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Does unmeasured ability explain the wage premium associated with technological change?: Quantile regression analysis

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  • Kang-Shik Choi
  • Jinook Jeong

Abstract

By using the quantile regressions of earnings equation, we find that the educational wage premium is higher in industries with rapid technological change than in industries with slower technological change at every decile in the distribution of wage residuals. The wage premium associated with the technological change is mostly explained by the returns to workers' unobserved heterogeneities, which are correlated with education, rather than the rents of high-tech industries.

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Bibliographic Info

Article provided by Taylor & Francis Journals in its journal Applied Economics.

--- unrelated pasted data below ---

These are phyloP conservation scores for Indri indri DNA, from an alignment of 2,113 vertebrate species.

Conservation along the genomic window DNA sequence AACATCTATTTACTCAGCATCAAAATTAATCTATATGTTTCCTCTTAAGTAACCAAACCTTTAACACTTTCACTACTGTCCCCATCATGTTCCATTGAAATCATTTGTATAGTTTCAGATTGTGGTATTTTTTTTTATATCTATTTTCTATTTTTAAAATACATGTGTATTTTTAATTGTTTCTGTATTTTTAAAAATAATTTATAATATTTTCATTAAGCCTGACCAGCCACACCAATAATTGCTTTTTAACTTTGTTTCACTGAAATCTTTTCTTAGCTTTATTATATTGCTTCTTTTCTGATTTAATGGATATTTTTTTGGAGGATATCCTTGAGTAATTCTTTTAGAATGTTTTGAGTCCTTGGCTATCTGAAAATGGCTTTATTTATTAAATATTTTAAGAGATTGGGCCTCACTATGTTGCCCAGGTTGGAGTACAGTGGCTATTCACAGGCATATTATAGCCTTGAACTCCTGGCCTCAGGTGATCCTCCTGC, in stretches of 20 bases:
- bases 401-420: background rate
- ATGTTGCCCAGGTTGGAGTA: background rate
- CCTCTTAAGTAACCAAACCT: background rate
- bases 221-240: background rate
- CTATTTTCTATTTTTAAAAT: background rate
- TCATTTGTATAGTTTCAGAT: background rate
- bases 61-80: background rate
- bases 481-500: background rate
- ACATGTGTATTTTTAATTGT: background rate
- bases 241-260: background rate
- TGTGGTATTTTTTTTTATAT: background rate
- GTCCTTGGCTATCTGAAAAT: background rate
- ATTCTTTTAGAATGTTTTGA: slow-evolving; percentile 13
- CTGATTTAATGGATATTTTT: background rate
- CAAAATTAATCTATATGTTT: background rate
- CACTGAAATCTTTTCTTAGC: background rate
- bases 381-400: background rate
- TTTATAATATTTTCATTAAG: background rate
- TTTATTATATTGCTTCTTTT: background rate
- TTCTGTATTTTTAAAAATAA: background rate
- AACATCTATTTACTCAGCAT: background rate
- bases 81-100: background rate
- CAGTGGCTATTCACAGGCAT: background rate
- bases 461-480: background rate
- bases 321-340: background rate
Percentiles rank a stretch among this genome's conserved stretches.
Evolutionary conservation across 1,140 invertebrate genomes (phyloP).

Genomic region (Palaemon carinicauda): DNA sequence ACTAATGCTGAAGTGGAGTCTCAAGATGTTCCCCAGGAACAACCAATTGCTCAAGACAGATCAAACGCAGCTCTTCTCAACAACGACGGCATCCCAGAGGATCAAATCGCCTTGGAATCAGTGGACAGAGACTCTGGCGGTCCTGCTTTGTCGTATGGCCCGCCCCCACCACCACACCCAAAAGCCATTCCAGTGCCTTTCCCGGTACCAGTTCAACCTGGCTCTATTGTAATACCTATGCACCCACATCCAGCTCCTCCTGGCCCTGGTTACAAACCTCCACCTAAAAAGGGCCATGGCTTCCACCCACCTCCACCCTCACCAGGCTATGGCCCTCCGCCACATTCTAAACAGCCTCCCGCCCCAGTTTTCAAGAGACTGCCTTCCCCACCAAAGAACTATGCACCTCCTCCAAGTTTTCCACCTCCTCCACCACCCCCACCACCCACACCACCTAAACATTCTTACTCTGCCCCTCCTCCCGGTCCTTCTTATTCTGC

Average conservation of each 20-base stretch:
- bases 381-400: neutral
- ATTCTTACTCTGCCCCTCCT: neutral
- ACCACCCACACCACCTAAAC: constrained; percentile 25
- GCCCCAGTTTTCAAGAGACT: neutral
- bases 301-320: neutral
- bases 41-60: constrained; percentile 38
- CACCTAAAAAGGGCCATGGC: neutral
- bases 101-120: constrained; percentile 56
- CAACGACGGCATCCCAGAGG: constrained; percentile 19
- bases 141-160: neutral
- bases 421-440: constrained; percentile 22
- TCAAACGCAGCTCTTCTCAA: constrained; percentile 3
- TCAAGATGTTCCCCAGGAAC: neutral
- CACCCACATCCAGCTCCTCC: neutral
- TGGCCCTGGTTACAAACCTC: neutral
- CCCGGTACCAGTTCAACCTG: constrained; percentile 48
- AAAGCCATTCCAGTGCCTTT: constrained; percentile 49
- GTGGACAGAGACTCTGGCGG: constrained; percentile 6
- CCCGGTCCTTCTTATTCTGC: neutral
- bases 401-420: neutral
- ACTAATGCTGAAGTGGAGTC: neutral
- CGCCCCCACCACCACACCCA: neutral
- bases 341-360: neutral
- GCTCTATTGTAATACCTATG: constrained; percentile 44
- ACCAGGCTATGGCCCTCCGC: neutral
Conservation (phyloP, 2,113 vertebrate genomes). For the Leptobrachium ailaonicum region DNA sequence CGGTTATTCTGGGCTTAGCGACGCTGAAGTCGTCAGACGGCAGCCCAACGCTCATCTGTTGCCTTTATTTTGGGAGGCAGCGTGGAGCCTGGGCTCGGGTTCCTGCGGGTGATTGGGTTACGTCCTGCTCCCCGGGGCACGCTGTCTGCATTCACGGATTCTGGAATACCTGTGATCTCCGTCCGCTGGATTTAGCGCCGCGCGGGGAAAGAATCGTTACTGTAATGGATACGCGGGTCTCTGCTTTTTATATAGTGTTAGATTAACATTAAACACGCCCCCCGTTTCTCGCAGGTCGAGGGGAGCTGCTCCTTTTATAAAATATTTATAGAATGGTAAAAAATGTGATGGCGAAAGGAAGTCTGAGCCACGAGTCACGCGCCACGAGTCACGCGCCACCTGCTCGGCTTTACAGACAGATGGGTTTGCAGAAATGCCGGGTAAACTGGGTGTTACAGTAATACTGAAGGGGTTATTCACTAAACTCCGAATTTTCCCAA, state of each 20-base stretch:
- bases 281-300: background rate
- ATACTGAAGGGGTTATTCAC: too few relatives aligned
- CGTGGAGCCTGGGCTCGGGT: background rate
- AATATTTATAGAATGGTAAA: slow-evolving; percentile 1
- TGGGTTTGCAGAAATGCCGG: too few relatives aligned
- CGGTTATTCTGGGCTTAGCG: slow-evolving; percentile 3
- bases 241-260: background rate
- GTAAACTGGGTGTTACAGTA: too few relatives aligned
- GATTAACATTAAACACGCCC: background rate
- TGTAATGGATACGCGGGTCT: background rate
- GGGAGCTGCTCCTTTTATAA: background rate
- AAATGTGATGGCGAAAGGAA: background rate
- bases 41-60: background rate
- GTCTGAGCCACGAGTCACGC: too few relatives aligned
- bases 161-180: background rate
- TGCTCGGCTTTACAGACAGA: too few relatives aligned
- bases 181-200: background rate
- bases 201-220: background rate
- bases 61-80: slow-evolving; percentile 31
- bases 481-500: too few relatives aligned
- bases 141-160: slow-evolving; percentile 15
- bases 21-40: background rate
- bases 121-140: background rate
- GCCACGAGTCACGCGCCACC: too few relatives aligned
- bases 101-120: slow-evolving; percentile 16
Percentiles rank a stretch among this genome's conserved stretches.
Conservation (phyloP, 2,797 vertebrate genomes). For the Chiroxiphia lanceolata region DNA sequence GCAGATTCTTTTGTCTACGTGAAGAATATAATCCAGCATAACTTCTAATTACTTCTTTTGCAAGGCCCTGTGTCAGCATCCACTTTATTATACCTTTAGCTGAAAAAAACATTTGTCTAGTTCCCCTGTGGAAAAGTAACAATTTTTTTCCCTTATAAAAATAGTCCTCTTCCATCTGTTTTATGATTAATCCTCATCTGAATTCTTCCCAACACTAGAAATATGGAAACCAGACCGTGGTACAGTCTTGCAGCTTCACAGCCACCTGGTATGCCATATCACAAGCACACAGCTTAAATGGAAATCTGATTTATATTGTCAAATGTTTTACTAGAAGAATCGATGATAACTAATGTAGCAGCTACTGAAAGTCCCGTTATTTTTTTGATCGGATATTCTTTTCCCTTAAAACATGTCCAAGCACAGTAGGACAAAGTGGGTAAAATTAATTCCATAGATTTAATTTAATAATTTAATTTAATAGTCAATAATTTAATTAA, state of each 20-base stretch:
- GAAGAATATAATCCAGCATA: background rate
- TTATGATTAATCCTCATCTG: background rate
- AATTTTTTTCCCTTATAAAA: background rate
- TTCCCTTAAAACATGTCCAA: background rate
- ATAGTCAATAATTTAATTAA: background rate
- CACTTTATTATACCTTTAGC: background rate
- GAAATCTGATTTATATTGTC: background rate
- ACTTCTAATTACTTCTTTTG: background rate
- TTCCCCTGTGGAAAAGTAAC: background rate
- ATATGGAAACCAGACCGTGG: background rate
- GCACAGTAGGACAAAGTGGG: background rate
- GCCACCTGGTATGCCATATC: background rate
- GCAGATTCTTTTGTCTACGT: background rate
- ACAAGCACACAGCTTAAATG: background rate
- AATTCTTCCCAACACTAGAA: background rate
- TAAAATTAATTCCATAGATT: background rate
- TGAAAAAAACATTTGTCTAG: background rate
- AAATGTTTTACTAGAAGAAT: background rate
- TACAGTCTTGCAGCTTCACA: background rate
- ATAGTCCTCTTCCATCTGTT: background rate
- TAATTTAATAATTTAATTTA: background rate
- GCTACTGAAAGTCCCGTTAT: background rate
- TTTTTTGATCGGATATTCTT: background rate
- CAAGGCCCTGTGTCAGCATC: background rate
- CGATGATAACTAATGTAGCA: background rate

Volume (Year): 39 (2007)
Issue (Month): 9 ()
Pages: 1163-1171

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Handle: RePEc:taf:applec:v:39:y:2007:i:9:p:1163-1171

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Cited by:
  1. Eric Bartelsman & Sabien Dobbelaere & Bettina Peters, 2013. "Allocation of Human Capital and Innovation at the Frontier: Firm-level Evidence on Germany and the Netherlands," Tinbergen Institute Discussion Papers 13-095/VII, Tinbergen Institute.
  2. Fu, Dahai & Wu, Yanrui, 2013. "Export wage premium in China's manufacturing sector: A firm level analysis," China Economic Review, Elsevier, vol. 26(C), pages 182-196.
  3. Ming-Chi Chen & Chi-Lu Peng & So-De Shyu & Jhih-Hong Zeng, 2012. "Market States and the Effect on Equity REIT Returns due to Changes in Monetary Policy Stance," The Journal of Real Estate Finance and Economics, Springer, vol. 45(2), pages 364-382, August.
  4. Fu, Dahai & Wu, Yanrui, 2011. "Exporting wage premium in the exporting sector: evidence from manufacturing firms in China," MPRA Paper 32721, University Library of Munich, Germany.

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